Tuesday, May 31, 2005
Dolphins at our doorstep
|A trio of
playful dolphins jump in front of Capt. Dave
Anderson's catamaran on a recent dolphin safari
near Dana Point. 'We have a living, breathing,
moving Yosemite off our coast, and people that
live here are unaware of it,' Anderson
TEMPLETON, FOR THE ORANGE COUNTY
Capt. Dave's Dolphin Safari offers daily
trips to see dolphins not far off Dana Point. Unlike whales,
you can watch and interact with the frolicking dolphins
The Orange County Register
DANA POINT – Dolphins jumping out of the water. Dolphins
surfing the wake. Dolphins feeding. Dolphins mating. Dolphins
swimming with the catamaran.
Hundreds, perhaps thousands, of dolphins. Everywhere!
If you're thinking Hawaii or Florida, where most folks
believe the highest concentrations of dolphins are found, you
No, this Discovery Channel-like episode occurs daily off
our coast - live, up-close and personal.
"Isn't this amazing?" passenger Paul Kim of Laurel, Md.,
said Wednesday as dolphins frolicked all around the boat. "Why
don't people come out and do more of this? I can't believe
Capt. Dave's Dolphin Safari in Dana Point, featuring a
catamaran sailboat, is the only known charter business
designed to take people out to see the dolphins at Orange
Once the whale-watching season ends, the sportfishing
landings send their boats out fishing. The whales might be
gone, but the dolphins remain year-round, and Dave Anderson
takes advantage with daily trips just a few miles off Dana
Few people know that California has about 400,000 dolphins
– more than Florida, Alaska and Hawaii combined, Anderson
said. Or few people care.
"Dolphins are like the booby prize if they don't see a
whale," Anderson told a group of six passengers as the 35-foot
catamaran motored out to sea. "When I take people out to show
them whales and dolphins, I ask them afterward what they liked
most and they almost always say, 99.9 percent of the time,
they like the dolphins best.
"We have a living, breathing, moving Yosemite off our
coast, and people that live here are unaware of it."
The seas were calm and the skies overcast as Anderson
scouted the horizon for signs of life. He said they saw a nice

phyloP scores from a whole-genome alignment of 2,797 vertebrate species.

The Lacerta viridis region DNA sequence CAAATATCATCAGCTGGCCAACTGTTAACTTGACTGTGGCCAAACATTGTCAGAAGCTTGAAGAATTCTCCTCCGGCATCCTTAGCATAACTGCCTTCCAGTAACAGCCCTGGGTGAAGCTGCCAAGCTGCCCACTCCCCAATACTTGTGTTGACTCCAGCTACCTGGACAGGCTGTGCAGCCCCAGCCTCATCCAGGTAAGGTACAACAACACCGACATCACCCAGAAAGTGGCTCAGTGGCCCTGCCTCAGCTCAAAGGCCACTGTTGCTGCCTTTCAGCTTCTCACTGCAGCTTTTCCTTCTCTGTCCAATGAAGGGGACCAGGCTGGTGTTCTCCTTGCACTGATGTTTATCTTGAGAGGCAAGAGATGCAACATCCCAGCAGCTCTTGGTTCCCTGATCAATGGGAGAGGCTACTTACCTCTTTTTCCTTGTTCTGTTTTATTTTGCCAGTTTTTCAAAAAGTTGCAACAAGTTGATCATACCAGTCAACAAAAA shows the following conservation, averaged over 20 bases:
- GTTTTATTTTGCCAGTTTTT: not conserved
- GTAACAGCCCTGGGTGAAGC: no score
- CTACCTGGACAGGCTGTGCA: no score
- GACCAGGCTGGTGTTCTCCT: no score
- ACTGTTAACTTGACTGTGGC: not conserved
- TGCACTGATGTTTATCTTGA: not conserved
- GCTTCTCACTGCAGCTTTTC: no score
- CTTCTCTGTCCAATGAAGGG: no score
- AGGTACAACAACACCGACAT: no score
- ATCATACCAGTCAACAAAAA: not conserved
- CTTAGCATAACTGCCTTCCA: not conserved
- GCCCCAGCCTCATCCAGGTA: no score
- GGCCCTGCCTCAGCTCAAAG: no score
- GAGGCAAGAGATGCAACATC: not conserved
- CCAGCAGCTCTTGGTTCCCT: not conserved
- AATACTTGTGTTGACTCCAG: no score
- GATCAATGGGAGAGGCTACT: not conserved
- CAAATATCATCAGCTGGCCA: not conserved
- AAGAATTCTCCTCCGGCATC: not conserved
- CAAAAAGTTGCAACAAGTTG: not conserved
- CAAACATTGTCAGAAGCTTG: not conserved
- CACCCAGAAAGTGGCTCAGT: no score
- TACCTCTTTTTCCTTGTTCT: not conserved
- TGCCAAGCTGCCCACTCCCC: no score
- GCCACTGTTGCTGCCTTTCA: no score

pod of 1,000 dolphins the day before. "Hopefully, we'll be
able to relocate them," he said.
It didn't take long. Minutes later, Anderson spotted some
jumping in the distance. The show would soon begin.
"They're the only animal in the world that'll come over to
you to play," Anderson said. "Not to find food, but to
interact with another species."
As if on cue, the dolphins started racing alongside and
zigzagging in front of the boat, putting on a spectacular
"Wow," said Tiffany Larson of Bend, Ore. "They're
Passengers stand on the hull and get so close to the
dolphins they can almost reach out and touch them. You can
even hear their voices - a high-pitched squeaking.
Inside the cockpit, a screen shows dolphins swimming in and
out of view.
What's different about viewing dolphins from the catamaran
compared to the sportboats used for whale watching is the
"That's what the boat is all about," Anderson said, adding
that it's like getting down on the floor to be at eye level
with a child.
The smaller boat is not intimidating and doesn't disturb
the dolphins, who are quickly drawn to it. You'd think these
animals were paid performers.
They rarely miss a performance. The odds of seeing dolphins
on a given day are pretty good – an 85 percent success rate
for the 2-1/2-hour trips. The show Wednesday was a hit.
As were the others, Larson was impressed. She had seen
dolphins in the wild before when living in Hawaii.
"But never this many. They're just everywhere," she said.
"And never this close before. The last time I saw a dolphin
this close was at Sea World."
Like Sea World, Orange County's dolphin playground is open
daily, and worth checking
Back to Dolphin Safari.com